What Is Manufactured Wood?

There has been a lot of debate about whether or not manufactured woods are good alternatives to solid real wood. Many low-budget woodworkers prefer manufactured wood in flooring, furniture making, wood roofing, and window framing due to its cost-effectiveness. But what more quality and features do they offer than a lower price? The question is ‘what is manufactured wood’?

Let’s take a look.

What Is Manufactured Wood?

Manufactured woods, also called engineered wood, composite wood, mass timber, or man-made wood. Manufactured woods are woods made from gluing, heating, and compressing different layers of solid and composite woods and pieces of lumbers together with adhesives. Manufactured are suitable for various purposes, like furniture and flooring, etc.

We’ll explore all the different aspects of manufactured wood in this article. Specifically, we’ll look at the following to explain what manufactured wood entails:

  • Types and grades of manufactured wood
  • Pros and cons of manufactured wood
  • Applications of manufactured wood
  • Differences between Solid Wood vs. Manufactured wood
  • Differences between Solid Wood Flooring vs. Engineered Wood flooring
  • FAQs about manufactured wood

So, let’s get going!

7 Types of Manufactured Wood

Manufactured wood has 7 types and they include:

1. Cross-laminated Timber (CLT)

Cross-laminated timber, also called X-Lam, is engineered timber made from heating and gluing together multiple solid sawn lumbers in odd or even layers using vacuum or hydraulic pressure. Each layer of the board is layered perpendicular to one another and glued side by side, with each facing the other. To increase the thickness and strength of a CLT, timber panels are arranged cross perpendicularly.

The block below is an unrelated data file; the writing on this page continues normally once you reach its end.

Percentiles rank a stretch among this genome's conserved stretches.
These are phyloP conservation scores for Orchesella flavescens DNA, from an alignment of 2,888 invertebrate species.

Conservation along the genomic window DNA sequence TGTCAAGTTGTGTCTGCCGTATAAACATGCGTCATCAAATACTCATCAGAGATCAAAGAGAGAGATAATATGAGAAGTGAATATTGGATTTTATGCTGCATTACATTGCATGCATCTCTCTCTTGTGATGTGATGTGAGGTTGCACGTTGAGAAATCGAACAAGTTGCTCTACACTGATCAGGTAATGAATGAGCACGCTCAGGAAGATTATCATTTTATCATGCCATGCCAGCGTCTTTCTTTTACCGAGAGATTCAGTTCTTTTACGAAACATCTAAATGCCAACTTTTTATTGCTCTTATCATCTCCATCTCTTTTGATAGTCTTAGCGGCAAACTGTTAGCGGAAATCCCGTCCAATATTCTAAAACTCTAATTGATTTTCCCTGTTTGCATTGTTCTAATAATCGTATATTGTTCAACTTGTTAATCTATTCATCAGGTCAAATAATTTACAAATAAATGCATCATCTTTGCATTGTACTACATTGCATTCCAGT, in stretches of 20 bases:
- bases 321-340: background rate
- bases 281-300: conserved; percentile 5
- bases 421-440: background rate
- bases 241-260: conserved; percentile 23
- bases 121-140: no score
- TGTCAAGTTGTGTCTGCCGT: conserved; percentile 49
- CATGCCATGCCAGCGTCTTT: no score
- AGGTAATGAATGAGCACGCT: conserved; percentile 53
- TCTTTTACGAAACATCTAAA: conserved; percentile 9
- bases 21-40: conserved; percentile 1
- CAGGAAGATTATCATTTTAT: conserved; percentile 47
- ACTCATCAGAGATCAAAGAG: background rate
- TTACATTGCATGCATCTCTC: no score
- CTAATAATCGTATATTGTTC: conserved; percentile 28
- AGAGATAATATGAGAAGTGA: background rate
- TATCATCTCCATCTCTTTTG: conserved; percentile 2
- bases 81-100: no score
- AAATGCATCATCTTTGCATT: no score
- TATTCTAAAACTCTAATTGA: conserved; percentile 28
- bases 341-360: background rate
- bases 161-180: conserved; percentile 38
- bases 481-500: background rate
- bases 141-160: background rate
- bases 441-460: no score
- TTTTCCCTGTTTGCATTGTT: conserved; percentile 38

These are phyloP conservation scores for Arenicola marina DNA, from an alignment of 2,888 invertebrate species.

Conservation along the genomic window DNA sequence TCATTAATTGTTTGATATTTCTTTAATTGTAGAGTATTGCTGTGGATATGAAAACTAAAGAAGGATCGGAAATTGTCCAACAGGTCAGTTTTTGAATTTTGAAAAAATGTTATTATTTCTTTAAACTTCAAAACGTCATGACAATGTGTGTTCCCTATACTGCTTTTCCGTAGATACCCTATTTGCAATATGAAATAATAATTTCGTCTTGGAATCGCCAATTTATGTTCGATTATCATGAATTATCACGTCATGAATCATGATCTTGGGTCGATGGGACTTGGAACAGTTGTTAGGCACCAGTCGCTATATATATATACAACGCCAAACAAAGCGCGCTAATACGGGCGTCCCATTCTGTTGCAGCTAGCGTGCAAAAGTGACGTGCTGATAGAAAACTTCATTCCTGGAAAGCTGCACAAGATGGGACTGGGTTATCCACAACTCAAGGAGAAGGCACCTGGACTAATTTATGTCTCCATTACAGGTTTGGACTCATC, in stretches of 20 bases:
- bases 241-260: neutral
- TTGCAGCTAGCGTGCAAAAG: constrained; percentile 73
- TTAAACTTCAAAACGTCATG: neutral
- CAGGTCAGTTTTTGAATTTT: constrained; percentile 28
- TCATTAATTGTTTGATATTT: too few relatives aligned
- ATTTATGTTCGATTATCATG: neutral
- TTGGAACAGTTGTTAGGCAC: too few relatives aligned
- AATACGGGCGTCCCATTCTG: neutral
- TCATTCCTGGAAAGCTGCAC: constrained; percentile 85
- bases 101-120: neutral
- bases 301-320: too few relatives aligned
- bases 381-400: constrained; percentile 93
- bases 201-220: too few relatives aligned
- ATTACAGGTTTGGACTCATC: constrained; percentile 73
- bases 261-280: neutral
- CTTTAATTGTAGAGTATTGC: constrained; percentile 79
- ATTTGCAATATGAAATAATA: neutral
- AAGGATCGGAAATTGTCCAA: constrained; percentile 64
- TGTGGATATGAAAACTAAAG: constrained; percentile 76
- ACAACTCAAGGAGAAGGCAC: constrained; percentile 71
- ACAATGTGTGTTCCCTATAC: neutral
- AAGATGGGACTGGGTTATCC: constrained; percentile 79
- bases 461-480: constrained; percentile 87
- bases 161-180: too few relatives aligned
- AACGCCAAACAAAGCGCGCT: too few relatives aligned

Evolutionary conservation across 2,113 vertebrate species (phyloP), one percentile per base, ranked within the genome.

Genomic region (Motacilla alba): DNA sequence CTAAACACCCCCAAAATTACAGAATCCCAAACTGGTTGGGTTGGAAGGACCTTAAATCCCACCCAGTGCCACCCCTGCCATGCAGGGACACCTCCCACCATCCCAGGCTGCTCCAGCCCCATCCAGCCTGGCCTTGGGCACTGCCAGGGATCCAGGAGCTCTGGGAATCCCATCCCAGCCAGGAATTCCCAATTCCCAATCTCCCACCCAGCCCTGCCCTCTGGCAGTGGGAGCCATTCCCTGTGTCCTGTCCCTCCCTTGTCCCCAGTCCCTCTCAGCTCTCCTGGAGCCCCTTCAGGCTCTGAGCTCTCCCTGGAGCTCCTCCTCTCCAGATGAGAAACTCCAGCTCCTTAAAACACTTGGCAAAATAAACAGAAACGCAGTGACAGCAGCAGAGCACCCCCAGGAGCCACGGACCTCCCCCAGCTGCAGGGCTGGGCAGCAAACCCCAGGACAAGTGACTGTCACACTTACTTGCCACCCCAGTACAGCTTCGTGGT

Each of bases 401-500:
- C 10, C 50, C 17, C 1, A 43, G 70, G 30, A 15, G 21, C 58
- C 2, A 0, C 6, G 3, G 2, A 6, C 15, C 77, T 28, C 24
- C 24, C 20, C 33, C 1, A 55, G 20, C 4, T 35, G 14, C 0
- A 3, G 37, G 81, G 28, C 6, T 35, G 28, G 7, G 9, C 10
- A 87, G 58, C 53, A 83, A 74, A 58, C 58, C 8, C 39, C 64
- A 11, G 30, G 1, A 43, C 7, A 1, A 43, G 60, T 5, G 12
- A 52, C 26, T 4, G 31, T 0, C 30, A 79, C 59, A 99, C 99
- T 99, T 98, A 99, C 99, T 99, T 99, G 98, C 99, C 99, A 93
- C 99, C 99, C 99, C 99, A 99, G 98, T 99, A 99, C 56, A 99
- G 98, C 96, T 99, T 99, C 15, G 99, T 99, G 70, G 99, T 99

• Multiple layers of wood 
  • Good heat-insulating properties  
  • Great load-bearing capacity
  • Design-flexible
  • Easy application and installation 
  • Lightweight and sustainable 


  • Relatively costlier than concrete and steel
  • less long-term flexibility
  • Higher material costs 


  • Flooring
  • X-Lam timber roof
  • Decking
  • Walls and beams
  • Building ceilings

2. Plywood

This is a type of engineered wood that is made from multiple plies of thin wood glued together perpendicularly. 

When you glue wood fiber sheets to resin, plywood is produced. It has a very strong cross-graining capacity because it doesn’t split easily along the grain as you will find in solid wood. 


  • Applicable in both dry and damp condition
  • Comes in multiple types: marine, aero
  • Available in a wide range of sizes
  • Can resist seawater 
  • Comes in grades A and B


  • Can easily peel off or chip when sawing
  • Difficult to cut